Educational technology tips for teachers, librarians and schools.
EdTech

10 Apps for Hour of Code in Your Classroom

10 Apps for Hour of Code in Your Classroom

By Whooo’s Reading Blog Team

Students who know how to code are more prepared for the world they’re growing into than those who don’t. Not only are they learning a language that many people still don’t know, but they’re using problem solving, creative thinking and project-based learning to create a final product that they’re excited to share. The best part: many of the following apps allow them to create their own games that they can challenge friends and family to play.

Set your students up for success by giving them a chance to learn now. Here are ten apps to start with. Don’t forget to check out the library of games on Code.org, the organization that started Hour of Code.

Hopscotch

With this free app, students build their own games using a fun, colorful interface. The use of blocks makes it easy for kids of all ages to use, and easy tutorials guide help guide students and teachers.

SkripKit

This drag-and-drop programming app is for the advanced coding students in your classroom. While some may still be learning the basics, others may be far ahead based on their own learning at home. Don’t let them get left behind by offering this as an option as well.

Lightbot

Students can learn the fundamentals of programming and coding with this puzzle app. Students must us programming logic to each level, allowing them to learn the building blocks of coding before creating their first product.

Tynker

This coding app has earned a variety of top awards and for good reason: it provides you with more than 100 step-by-step tutorials for beginner coders of all ages. The best part: students can play and share the games they create with friends and family.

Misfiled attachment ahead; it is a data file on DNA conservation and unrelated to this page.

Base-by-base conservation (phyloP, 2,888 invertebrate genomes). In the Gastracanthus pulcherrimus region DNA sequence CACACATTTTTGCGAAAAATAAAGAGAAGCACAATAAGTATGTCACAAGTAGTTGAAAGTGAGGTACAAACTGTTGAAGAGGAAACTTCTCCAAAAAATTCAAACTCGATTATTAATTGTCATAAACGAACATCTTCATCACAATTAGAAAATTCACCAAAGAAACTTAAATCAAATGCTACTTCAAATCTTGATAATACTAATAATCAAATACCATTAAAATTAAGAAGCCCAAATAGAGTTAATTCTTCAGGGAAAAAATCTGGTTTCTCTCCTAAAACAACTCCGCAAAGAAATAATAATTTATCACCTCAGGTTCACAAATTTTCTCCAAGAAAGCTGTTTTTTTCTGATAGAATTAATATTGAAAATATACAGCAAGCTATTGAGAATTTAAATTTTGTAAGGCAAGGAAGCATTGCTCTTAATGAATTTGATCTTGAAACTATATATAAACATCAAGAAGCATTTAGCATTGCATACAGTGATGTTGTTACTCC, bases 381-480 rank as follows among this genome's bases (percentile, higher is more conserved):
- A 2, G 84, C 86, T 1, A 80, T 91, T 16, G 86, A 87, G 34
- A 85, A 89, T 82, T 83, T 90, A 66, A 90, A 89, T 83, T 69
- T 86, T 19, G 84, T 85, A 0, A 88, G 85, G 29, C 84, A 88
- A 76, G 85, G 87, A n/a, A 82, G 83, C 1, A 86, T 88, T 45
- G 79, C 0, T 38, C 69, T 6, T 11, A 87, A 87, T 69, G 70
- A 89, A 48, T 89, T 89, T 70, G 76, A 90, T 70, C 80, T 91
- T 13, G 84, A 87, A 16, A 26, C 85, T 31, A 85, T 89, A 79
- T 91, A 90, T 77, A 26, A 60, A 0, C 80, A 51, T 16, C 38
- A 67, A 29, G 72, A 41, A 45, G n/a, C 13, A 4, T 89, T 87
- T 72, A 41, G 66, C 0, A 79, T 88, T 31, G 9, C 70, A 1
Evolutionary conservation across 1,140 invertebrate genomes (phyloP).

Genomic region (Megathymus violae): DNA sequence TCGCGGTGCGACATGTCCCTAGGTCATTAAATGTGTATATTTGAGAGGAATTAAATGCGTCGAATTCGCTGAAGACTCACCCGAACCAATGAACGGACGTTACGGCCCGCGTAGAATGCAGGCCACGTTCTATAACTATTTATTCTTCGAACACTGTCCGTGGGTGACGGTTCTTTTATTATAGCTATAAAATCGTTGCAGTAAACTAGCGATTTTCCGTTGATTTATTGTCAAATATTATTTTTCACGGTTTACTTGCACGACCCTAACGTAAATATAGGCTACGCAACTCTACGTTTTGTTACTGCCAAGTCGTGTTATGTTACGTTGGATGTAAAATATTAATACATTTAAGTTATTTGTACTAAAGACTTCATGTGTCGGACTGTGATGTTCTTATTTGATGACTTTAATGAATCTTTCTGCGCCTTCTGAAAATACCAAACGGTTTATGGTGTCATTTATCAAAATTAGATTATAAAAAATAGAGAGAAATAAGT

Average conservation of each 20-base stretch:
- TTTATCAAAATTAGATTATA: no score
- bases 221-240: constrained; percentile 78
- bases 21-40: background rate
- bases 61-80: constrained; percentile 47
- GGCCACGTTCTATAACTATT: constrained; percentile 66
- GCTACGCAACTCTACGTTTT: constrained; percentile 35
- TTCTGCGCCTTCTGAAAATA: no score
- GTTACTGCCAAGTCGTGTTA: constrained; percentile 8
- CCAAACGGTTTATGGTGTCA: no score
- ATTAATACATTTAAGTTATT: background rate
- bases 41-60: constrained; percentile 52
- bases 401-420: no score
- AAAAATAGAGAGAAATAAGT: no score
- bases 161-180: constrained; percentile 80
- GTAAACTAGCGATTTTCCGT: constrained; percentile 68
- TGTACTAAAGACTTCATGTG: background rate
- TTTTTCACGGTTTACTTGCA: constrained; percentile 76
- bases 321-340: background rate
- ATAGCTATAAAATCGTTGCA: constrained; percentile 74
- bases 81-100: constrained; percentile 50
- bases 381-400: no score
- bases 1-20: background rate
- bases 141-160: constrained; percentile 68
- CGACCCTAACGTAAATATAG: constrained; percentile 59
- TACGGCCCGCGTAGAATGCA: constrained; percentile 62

Scratch

This web app, created by MIT, provides students with an entire community of kid coders to interact with and learn from. Once signed up, they can create a variety of projects and share with other students around the world.

Daisy the Dinosaur

This app, created by the same people who built Hopscotch, uses a simple drag and drop interface to make Daisy the Dinosaur dance. They’ll laugh their way though the basics of coding, making it memorable for every student.

Codeable Crafts

Students can use this app to create their own stories. Templates give them a place to start and then coding allows them to tell their character’s story.

Move the Turtle

This task-based coding app allows students to learn the basics of coding one “assignment” at a time. They’ll become familiar with coding basics of loops, variables and more while using their imagination.

Tickle

Students will learn to code with characters they already know and love, like those from LEGOs and Star Wars, making the tasks more appealing. With a library of animated characters and sounds, students create games and stories that they’ll be excited to share with friends.

Kodu Game Lab

Using a simple, visual programming language, students will create their own games while learning about creativity, storytelling and problem solving.

Pin It!

Hour of Code apps

WRforSchools
View Comments (1)

1 Comment

  1. Pingback: 6 Awesome Classroom Gadgets That Are Also Affordable

Leave a Reply

Your email address will not be published. Required fields are marked *

EdTech

More in EdTech

creative collaboration apps

8 Apps for Creative Collaboration in the Classroom

Bob HandSeptember 28, 2017
formative assessment

10 Best Tools for a 5-Minute Formative Assessment

Elizabeth KahnSeptember 15, 2017
bilingual lessons

8 Best Tech Tools to Support Bilingual Lessons

Barbara Mascareno-ShawAugust 24, 2017
affordable classroom gadgets

6 Awesome Classroom Gadgets That Are Also Affordable

Kyle AndersonAugust 10, 2017

10 Classroom Tools to Personalize Reading Instruction

Wesley MatlockAugust 1, 2017
learning analytics

8 Things Every Educator Should Know About Learning Analytics

Bob HandMay 25, 2017
More in EdTech, Featured
ESL students
8 EdTech Tools That Support ESL Students and Families

By Jessica Sanders Did you know that at least 350 different languages are spoken in U.S. homes? In metro areas...

Close